With the Organization of American States (OAS) concerned over “persistent” violations of international humanitarian law and international human rights law, Assistant Secretary General Albert R. Ramdin has urged cooperation by states, international and regional organizations and civil society help the International Criminal Court function effectively.
The OAS Assistant Secretary General was addressing a seminar in Paramaribo, Suriname, at the weekend, when he made the appeal, arguing that the ICC needs political support as it approaches its sixth anniversary. Political support in the Americas can be achieved with the OAS actively persuading the authorities of countries to cooperate with the ICC in the protection of victims and witnesses, and to respect and implement ICC decisions, Ambassador Ramdin explained to the conference.
Organized by the National Assembly of Suriname, the Regional Parliamentary Seminar on International Justice and Security and the Role of the International Criminal Court brought together a range of high-level local and international participants, including Suriname’s President Ronald Runaldo Venetiaan and Vice-President Ramdien Sardjoe. Among other participants were Suriname’s National Assembly Chairman Slamet Paul Somohardjo; Chair of the Foreign Affairs Committee of Suriname’s National Assembly, Ruth J. Wijdenbosch; members of the country’s Judiciary and National Assembly; Vice-President of the International Criminal Court Judge Rene Blattmann; members of the diplomatic corps; the Youth Parliament and Youth Ambassadors; trade unions; and the media.
Ramdin described the ICC’s establishment as “a milestone in efforts to combat impunity,” and called the Court itself a component of the international criminal justice system and an effective instrument for consolidating justice, security and peace.
The International Criminal Court was created under the Rome Statute adopted on July 17, 1998, and in effect since July 1, 2002, with the power to exercise jurisdiction over persons for the most serious crimes of international concern, and is complementary to national criminal jurisdictions. As of March 14, 2008, the Rome Statute had been signed by 139 States and ratified by 106. Twenty-three OAS Member States are party to the Rome Statute.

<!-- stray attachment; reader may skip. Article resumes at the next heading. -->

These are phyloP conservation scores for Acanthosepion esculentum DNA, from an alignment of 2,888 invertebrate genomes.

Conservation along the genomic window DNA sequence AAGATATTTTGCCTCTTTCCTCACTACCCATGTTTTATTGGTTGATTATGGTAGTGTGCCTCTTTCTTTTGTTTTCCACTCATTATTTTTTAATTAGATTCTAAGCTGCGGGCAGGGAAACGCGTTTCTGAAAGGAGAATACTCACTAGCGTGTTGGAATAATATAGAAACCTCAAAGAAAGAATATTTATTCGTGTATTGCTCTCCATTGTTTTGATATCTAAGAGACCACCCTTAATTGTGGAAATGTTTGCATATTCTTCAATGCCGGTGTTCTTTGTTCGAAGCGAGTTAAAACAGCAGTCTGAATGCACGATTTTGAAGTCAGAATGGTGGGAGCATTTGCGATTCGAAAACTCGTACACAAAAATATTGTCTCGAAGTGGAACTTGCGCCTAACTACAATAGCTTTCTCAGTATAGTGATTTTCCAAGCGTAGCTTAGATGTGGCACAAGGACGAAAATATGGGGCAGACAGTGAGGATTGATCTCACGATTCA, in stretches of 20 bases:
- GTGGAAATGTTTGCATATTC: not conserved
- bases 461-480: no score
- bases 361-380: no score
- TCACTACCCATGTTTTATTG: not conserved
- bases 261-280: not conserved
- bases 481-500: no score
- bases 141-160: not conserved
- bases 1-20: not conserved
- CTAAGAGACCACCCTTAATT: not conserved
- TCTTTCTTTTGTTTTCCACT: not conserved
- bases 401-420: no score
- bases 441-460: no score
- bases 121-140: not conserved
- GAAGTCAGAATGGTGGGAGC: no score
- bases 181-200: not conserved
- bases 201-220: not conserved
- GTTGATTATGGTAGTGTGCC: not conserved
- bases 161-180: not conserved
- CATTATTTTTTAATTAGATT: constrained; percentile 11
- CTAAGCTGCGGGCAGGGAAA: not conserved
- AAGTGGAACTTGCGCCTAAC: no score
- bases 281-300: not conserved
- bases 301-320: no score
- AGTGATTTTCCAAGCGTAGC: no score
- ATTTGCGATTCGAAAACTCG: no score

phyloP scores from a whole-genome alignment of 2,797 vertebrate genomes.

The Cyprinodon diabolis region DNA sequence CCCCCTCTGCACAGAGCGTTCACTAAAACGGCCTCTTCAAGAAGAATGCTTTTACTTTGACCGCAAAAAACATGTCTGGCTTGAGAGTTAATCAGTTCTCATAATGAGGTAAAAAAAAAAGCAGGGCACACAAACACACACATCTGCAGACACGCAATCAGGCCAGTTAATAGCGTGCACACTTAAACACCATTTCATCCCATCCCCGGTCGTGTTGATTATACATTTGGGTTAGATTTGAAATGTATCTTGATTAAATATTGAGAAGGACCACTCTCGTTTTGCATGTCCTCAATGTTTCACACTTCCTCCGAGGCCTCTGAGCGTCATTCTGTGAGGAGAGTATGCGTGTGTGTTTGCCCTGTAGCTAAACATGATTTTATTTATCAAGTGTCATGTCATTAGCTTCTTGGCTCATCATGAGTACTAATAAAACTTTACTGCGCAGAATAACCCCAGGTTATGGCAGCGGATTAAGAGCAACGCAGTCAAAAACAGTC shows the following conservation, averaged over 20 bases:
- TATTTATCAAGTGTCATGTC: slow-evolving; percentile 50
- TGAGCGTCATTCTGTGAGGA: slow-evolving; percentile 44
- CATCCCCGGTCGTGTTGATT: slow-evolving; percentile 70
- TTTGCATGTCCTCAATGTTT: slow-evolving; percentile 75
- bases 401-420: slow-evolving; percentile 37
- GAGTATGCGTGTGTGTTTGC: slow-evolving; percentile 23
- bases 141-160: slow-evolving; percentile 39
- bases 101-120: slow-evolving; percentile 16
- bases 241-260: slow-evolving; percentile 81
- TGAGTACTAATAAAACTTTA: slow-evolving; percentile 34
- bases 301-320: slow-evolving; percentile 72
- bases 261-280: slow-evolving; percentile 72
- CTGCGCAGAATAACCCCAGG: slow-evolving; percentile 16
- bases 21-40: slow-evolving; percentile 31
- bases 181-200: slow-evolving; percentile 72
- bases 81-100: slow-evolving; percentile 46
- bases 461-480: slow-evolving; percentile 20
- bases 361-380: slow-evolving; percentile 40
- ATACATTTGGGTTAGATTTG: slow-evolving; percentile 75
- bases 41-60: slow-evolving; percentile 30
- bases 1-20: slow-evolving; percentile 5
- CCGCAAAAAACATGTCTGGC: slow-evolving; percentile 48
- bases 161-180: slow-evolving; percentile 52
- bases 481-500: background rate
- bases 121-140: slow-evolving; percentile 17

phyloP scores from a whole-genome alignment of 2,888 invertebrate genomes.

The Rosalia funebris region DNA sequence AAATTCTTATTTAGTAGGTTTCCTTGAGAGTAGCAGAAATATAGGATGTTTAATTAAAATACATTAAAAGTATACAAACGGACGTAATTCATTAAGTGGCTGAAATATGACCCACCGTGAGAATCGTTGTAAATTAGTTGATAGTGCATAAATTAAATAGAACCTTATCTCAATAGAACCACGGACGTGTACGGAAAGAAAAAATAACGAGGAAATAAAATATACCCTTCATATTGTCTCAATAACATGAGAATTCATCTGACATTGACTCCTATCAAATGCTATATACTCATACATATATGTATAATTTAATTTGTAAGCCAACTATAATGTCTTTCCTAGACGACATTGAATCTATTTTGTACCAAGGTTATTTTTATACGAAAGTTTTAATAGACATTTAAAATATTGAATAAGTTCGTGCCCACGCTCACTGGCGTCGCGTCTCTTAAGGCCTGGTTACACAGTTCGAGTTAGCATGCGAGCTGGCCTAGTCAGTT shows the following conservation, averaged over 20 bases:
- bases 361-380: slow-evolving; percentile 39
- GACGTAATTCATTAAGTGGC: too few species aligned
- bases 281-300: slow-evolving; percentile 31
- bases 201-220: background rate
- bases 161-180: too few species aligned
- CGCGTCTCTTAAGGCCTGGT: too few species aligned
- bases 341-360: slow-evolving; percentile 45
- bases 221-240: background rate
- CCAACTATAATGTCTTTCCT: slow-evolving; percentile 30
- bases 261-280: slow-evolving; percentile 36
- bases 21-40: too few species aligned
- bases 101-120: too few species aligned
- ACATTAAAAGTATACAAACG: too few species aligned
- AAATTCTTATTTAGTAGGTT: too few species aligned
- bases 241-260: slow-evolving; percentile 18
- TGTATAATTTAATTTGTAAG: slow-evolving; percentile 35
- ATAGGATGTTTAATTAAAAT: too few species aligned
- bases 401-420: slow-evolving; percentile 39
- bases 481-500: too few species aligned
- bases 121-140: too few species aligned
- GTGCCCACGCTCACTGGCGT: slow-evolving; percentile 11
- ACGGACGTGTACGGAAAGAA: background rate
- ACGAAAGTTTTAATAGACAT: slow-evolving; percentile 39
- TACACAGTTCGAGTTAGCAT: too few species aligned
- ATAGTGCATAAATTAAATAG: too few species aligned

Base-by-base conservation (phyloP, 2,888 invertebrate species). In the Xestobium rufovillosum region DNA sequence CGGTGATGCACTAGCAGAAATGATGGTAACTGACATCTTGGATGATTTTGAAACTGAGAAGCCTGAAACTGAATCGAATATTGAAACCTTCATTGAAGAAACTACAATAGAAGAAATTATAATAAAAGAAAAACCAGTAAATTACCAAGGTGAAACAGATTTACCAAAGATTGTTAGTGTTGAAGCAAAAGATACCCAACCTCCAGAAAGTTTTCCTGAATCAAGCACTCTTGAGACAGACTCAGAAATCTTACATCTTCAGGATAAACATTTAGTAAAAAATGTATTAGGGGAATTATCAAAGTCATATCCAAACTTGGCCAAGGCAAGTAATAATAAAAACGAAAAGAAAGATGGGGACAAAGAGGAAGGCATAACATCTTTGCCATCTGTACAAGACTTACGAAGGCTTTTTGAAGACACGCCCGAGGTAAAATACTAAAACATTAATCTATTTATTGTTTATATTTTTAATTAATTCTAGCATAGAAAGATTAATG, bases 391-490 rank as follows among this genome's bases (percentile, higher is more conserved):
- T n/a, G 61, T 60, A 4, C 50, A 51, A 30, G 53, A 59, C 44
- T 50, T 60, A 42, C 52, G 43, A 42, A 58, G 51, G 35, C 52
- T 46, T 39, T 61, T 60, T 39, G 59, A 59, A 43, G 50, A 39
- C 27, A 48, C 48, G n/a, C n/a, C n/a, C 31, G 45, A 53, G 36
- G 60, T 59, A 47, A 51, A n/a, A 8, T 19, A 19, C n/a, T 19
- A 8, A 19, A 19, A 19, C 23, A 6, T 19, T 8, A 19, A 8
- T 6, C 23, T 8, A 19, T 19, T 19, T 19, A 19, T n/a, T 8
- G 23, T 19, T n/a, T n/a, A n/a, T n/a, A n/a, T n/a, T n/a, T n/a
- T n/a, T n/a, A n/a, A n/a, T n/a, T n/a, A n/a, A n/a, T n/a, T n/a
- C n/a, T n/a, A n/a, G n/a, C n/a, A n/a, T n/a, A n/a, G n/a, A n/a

Lauding efforts underway in Suriname and other Caribbean countries to consider becoming parties to the Rome Statute establishing the International Criminal Court, Ambassador Ramdin urged countries that have not already done so to consider acceding to the Rome Statute. He called on states that are already party, to “promote and respect its intent and its purpose in order to preserve its effectiveness and integrity, and in so doing contribute to peace, justice, stability and prosperity in the world.”
OAS initiatives such as the model law on cooperation between states and the International Criminal Court were cited by Ramdin, who noted consultations between the hemispheric organization and the Office of the Prosecutor of the Court, to sign a draft cooperation agreement. “The agreement will also be an important instrument to facilitate the dissemination of information on the International Criminal Court to OAS Member States that request it,” he added.
In an update on the just-concluded OAS General Assembly—the 38th regular session held in Medellin, Colombia, June 1 to 3—Ramdin said the meeting of the hemisphere’s foreign ministers had reaffirmed the primary duty of all states to investigate, prosecute and punish those violations to prevent them from recurring and prevent perpetrators from acting with impunity. He spoke about ICC-related mandates the Inter-American Juridical Committee received from the General Assembly, including to prepare a questionnaire on the extent to which domestic laws enable OAS Member States to cooperate with the International Criminal Court.